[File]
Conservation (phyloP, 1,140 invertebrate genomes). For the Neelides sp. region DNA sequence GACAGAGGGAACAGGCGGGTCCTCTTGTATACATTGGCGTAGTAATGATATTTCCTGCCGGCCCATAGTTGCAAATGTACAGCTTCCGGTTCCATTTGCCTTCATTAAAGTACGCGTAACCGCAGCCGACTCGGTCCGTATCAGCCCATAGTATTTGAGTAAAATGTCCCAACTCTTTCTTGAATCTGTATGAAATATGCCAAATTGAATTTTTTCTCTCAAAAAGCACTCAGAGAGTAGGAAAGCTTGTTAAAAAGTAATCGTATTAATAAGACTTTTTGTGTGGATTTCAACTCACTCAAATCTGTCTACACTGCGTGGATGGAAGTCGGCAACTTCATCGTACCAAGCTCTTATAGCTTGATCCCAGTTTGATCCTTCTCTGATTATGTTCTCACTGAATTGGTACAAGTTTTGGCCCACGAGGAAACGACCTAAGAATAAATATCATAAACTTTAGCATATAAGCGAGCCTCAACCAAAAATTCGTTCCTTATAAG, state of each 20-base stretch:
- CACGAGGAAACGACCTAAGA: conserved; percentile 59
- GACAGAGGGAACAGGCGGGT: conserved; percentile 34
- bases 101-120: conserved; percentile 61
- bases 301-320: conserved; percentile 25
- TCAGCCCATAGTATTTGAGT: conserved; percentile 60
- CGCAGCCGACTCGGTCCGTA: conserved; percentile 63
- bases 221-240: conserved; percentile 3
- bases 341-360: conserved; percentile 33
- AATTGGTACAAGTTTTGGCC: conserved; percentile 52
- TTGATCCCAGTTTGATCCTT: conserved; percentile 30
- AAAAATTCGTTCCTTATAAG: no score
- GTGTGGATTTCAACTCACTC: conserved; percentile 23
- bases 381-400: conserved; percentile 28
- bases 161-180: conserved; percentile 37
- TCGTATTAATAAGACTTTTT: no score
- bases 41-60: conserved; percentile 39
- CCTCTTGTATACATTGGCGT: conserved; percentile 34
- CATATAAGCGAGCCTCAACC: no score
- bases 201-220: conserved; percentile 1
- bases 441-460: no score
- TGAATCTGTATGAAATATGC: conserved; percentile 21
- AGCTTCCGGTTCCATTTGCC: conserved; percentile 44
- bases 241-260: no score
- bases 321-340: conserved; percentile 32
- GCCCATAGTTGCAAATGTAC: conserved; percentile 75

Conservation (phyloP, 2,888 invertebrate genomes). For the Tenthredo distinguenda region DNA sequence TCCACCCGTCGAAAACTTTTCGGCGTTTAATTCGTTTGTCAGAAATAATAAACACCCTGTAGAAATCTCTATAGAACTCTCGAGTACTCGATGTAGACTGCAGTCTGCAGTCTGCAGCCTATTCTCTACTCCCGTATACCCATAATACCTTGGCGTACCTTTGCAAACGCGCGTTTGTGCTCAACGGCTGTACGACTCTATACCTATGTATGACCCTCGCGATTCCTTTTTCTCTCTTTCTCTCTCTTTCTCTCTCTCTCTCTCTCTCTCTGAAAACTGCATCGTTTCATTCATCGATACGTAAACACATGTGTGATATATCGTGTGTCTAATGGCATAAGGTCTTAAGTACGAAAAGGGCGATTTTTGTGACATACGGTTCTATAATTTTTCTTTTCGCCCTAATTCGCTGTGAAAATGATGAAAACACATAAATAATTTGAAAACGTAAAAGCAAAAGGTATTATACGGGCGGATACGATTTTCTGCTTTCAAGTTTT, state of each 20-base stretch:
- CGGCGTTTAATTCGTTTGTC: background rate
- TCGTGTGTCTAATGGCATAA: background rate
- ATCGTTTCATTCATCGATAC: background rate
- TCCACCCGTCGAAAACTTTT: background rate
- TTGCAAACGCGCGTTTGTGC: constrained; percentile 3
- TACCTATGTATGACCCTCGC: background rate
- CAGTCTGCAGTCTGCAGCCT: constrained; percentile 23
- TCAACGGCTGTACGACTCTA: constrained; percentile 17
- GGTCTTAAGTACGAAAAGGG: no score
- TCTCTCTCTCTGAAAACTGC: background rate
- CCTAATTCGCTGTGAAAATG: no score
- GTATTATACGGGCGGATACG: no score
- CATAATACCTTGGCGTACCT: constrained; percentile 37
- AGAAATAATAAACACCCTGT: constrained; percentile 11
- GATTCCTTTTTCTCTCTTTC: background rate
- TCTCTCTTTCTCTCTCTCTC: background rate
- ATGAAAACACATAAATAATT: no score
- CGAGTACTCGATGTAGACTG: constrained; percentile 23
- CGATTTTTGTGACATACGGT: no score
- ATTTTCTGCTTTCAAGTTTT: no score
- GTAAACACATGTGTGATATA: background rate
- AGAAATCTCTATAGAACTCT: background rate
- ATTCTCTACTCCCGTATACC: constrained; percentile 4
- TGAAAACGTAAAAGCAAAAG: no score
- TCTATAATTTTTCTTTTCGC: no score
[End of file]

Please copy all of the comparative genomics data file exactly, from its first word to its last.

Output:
Conservation (phyloP, 1,140 invertebrate genomes). For the Neelides sp. region DNA sequence GACAGAGGGAACAGGCGGGTCCTCTTGTATACATTGGCGTAGTAATGATATTTCCTGCCGGCCCATAGTTGCAAATGTACAGCTTCCGGTTCCATTTGCCTTCATTAAAGTACGCGTAACCGCAGCCGACTCGGTCCGTATCAGCCCATAGTATTTGAGTAAAATGTCCCAACTCTTTCTTGAATCTGTATGAAATATGCCAAATTGAATTTTTTCTCTCAAAAAGCACTCAGAGAGTAGGAAAGCTTGTTAAAAAGTAATCGTATTAATAAGACTTTTTGTGTGGATTTCAACTCACTCAAATCTGTCTACACTGCGTGGATGGAAGTCGGCAACTTCATCGTACCAAGCTCTTATAGCTTGATCCCAGTTTGATCCTTCTCTGATTATGTTCTCACTGAATTGGTACAAGTTTTGGCCCACGAGGAAACGACCTAAGAATAAATATCATAAACTTTAGCATATAAGCGAGCCTCAACCAAAAATTCGTTCCTTATAAG, state of each 20-base stretch:
- CACGAGGAAACGACCTAAGA: conserved; percentile 59
- GACAGAGGGAACAGGCGGGT: conserved; percentile 34
- bases 101-120: conserved; percentile 61
- bases 301-320: conserved; percentile 25
- TCAGCCCATAGTATTTGAGT: conserved; percentile 60
- CGCAGCCGACTCGGTCCGTA: conserved; percentile 63
- bases 221-240: conserved; percentile 3
- bases 341-360: conserved; percentile 33
- AATTGGTACAAGTTTTGGCC: conserved; percentile 52
- TTGATCCCAGTTTGATCCTT: conserved; percentile 30
- AAAAATTCGTTCCTTATAAG: no score
- GTGTGGATTTCAACTCACTC: conserved; percentile 23
- bases 381-400: conserved; percentile 28
- bases 161-180: conserved; percentile 37
- TCGTATTAATAAGACTTTTT: no score
- bases 41-60: conserved; percentile 39
- CCTCTTGTATACATTGGCGT: conserved; percentile 34
- CATATAAGCGAGCCTCAACC: no score
- bases 201-220: conserved; percentile 1
- bases 441-460: no score
- TGAATCTGTATGAAATATGC: conserved; percentile 21
- AGCTTCCGGTTCCATTTGCC: conserved; percentile 44
- bases 241-260: no score
- bases 321-340: conserved; percentile 32
- GCCCATAGTTGCAAATGTAC: conserved; percentile 75

Conservation (phyloP, 2,888 invertebrate genomes). For the Tenthredo distinguenda region DNA sequence TCCACCCGTCGAAAACTTTTCGGCGTTTAATTCGTTTGTCAGAAATAATAAACACCCTGTAGAAATCTCTATAGAACTCTCGAGTACTCGATGTAGACTGCAGTCTGCAGTCTGCAGCCTATTCTCTACTCCCGTATACCCATAATACCTTGGCGTACCTTTGCAAACGCGCGTTTGTGCTCAACGGCTGTACGACTCTATACCTATGTATGACCCTCGCGATTCCTTTTTCTCTCTTTCTCTCTCTTTCTCTCTCTCTCTCTCTCTCTCTGAAAACTGCATCGTTTCATTCATCGATACGTAAACACATGTGTGATATATCGTGTGTCTAATGGCATAAGGTCTTAAGTACGAAAAGGGCGATTTTTGTGACATACGGTTCTATAATTTTTCTTTTCGCCCTAATTCGCTGTGAAAATGATGAAAACACATAAATAATTTGAAAACGTAAAAGCAAAAGGTATTATACGGGCGGATACGATTTTCTGCTTTCAAGTTTT, state of each 20-base stretch:
- CGGCGTTTAATTCGTTTGTC: background rate
- TCGTGTGTCTAATGGCATAA: background rate
- ATCGTTTCATTCATCGATAC: background rate
- TCCACCCGTCGAAAACTTTT: background rate
- TTGCAAACGCGCGTTTGTGC: constrained; percentile 3
- TACCTATGTATGACCCTCGC: background rate
- CAGTCTGCAGTCTGCAGCCT: constrained; percentile 23
- TCAACGGCTGTACGACTCTA: constrained; percentile 17
- GGTCTTAAGTACGAAAAGGG: no score
- TCTCTCTCTCTGAAAACTGC: background rate
- CCTAATTCGCTGTGAAAATG: no score
- GTATTATACGGGCGGATACG: no score
- CATAATACCTTGGCGTACCT: constrained; percentile 37
- AGAAATAATAAACACCCTGT: constrained; percentile 11
- GATTCCTTTTTCTCTCTTTC: background rate
- TCTCTCTTTCTCTCTCTCTC: background rate
- ATGAAAACACATAAATAATT: no score
- CGAGTACTCGATGTAGACTG: constrained; percentile 23
- CGATTTTTGTGACATACGGT: no score
- ATTTTCTGCTTTCAAGTTTT: no score
- GTAAACACATGTGTGATATA: background rate
- AGAAATCTCTATAGAACTCT: background rate
- ATTCTCTACTCCCGTATACC: constrained; percentile 4
- TGAAAACGTAAAAGCAAAAG: no score
- TCTATAATTTTTCTTTTCGC: no score